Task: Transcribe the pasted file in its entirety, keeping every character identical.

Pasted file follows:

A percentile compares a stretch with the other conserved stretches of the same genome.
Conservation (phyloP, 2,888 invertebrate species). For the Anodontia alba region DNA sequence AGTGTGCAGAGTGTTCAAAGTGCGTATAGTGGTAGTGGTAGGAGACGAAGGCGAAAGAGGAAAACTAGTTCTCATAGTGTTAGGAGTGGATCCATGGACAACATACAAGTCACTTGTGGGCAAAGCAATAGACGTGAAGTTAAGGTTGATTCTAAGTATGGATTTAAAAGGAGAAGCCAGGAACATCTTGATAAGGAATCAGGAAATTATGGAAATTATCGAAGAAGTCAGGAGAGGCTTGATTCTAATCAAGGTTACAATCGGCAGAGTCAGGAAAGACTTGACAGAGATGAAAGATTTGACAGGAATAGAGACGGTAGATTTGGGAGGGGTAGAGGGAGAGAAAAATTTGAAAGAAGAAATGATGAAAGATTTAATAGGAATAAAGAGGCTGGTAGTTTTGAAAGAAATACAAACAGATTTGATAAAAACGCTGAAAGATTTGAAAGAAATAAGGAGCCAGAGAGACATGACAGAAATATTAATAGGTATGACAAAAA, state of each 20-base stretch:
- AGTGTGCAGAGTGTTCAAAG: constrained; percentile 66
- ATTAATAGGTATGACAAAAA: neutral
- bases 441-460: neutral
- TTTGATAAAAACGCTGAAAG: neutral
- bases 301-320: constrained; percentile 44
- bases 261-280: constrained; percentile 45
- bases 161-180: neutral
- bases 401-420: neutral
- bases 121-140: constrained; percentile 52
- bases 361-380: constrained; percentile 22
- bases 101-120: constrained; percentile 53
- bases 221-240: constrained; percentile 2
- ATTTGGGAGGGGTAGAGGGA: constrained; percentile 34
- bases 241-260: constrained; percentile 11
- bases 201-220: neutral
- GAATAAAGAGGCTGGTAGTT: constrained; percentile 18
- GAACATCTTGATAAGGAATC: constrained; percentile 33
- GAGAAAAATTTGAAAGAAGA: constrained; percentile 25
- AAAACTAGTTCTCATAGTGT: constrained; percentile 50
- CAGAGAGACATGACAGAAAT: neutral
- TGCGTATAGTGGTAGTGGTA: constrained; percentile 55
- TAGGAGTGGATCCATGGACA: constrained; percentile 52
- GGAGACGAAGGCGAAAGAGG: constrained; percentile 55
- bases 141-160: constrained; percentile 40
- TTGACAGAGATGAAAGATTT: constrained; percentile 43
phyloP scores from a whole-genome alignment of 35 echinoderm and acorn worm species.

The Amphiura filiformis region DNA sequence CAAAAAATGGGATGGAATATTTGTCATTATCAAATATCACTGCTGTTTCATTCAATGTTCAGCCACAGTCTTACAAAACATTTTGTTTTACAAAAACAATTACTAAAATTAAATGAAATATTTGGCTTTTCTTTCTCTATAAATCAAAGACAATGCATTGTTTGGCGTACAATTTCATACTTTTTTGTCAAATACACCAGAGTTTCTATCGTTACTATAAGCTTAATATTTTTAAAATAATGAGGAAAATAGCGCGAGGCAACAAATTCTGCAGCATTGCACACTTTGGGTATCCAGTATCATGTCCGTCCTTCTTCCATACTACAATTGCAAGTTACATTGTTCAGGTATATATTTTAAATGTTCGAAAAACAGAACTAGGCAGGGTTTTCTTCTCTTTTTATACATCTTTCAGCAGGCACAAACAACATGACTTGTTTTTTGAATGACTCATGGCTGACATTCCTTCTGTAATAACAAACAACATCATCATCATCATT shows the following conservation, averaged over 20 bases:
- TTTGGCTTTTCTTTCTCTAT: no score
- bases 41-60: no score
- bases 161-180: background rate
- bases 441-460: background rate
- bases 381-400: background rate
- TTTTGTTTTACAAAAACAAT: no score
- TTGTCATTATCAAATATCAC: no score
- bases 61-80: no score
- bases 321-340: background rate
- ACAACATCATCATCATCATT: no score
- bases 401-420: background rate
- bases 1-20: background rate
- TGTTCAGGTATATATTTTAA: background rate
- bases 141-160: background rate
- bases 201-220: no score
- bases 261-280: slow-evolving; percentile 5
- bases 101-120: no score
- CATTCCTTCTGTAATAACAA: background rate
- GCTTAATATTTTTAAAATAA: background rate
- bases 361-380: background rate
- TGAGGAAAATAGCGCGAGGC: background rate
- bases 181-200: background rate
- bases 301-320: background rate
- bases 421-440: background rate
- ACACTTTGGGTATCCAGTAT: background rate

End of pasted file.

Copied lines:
A percentile compares a stretch with the other conserved stretches of the same genome.
Conservation (phyloP, 2,888 invertebrate species). For the Anodontia alba region DNA sequence AGTGTGCAGAGTGTTCAAAGTGCGTATAGTGGTAGTGGTAGGAGACGAAGGCGAAAGAGGAAAACTAGTTCTCATAGTGTTAGGAGTGGATCCATGGACAACATACAAGTCACTTGTGGGCAAAGCAATAGACGTGAAGTTAAGGTTGATTCTAAGTATGGATTTAAAAGGAGAAGCCAGGAACATCTTGATAAGGAATCAGGAAATTATGGAAATTATCGAAGAAGTCAGGAGAGGCTTGATTCTAATCAAGGTTACAATCGGCAGAGTCAGGAAAGACTTGACAGAGATGAAAGATTTGACAGGAATAGAGACGGTAGATTTGGGAGGGGTAGAGGGAGAGAAAAATTTGAAAGAAGAAATGATGAAAGATTTAATAGGAATAAAGAGGCTGGTAGTTTTGAAAGAAATACAAACAGATTTGATAAAAACGCTGAAAGATTTGAAAGAAATAAGGAGCCAGAGAGACATGACAGAAATATTAATAGGTATGACAAAAA, state of each 20-base stretch:
- AGTGTGCAGAGTGTTCAAAG: constrained; percentile 66
- ATTAATAGGTATGACAAAAA: neutral
- bases 441-460: neutral
- TTTGATAAAAACGCTGAAAG: neutral
- bases 301-320: constrained; percentile 44
- bases 261-280: constrained; percentile 45
- bases 161-180: neutral
- bases 401-420: neutral
- bases 121-140: constrained; percentile 52
- bases 361-380: constrained; percentile 22
- bases 101-120: constrained; percentile 53
- bases 221-240: constrained; percentile 2
- ATTTGGGAGGGGTAGAGGGA: constrained; percentile 34
- bases 241-260: constrained; percentile 11
- bases 201-220: neutral
- GAATAAAGAGGCTGGTAGTT: constrained; percentile 18
- GAACATCTTGATAAGGAATC: constrained; percentile 33
- GAGAAAAATTTGAAAGAAGA: constrained; percentile 25
- AAAACTAGTTCTCATAGTGT: constrained; percentile 50
- CAGAGAGACATGACAGAAAT: neutral
- TGCGTATAGTGGTAGTGGTA: constrained; percentile 55
- TAGGAGTGGATCCATGGACA: constrained; percentile 52
- GGAGACGAAGGCGAAAGAGG: constrained; percentile 55
- bases 141-160: constrained; percentile 40
- TTGACAGAGATGAAAGATTT: constrained; percentile 43
phyloP scores from a whole-genome alignment of 35 echinoderm and acorn worm species.

The Amphiura filiformis region DNA sequence CAAAAAATGGGATGGAATATTTGTCATTATCAAATATCACTGCTGTTTCATTCAATGTTCAGCCACAGTCTTACAAAACATTTTGTTTTACAAAAACAATTACTAAAATTAAATGAAATATTTGGCTTTTCTTTCTCTATAAATCAAAGACAATGCATTGTTTGGCGTACAATTTCATACTTTTTTGTCAAATACACCAGAGTTTCTATCGTTACTATAAGCTTAATATTTTTAAAATAATGAGGAAAATAGCGCGAGGCAACAAATTCTGCAGCATTGCACACTTTGGGTATCCAGTATCATGTCCGTCCTTCTTCCATACTACAATTGCAAGTTACATTGTTCAGGTATATATTTTAAATGTTCGAAAAACAGAACTAGGCAGGGTTTTCTTCTCTTTTTATACATCTTTCAGCAGGCACAAACAACATGACTTGTTTTTTGAATGACTCATGGCTGACATTCCTTCTGTAATAACAAACAACATCATCATCATCATT shows the following conservation, averaged over 20 bases:
- TTTGGCTTTTCTTTCTCTAT: no score
- bases 41-60: no score
- bases 161-180: background rate
- bases 441-460: background rate
- bases 381-400: background rate
- TTTTGTTTTACAAAAACAAT: no score
- TTGTCATTATCAAATATCAC: no score
- bases 61-80: no score
- bases 321-340: background rate
- ACAACATCATCATCATCATT: no score
- bases 401-420: background rate
- bases 1-20: background rate
- TGTTCAGGTATATATTTTAA: background rate
- bases 141-160: background rate
- bases 201-220: no score
- bases 261-280: slow-evolving; percentile 5
- bases 101-120: no score
- CATTCCTTCTGTAATAACAA: background rate
- GCTTAATATTTTTAAAATAA: background rate
- bases 361-380: background rate
- TGAGGAAAATAGCGCGAGGC: background rate
- bases 181-200: background rate
- bases 301-320: background rate
- bases 421-440: background rate
- ACACTTTGGGTATCCAGTAT: background rate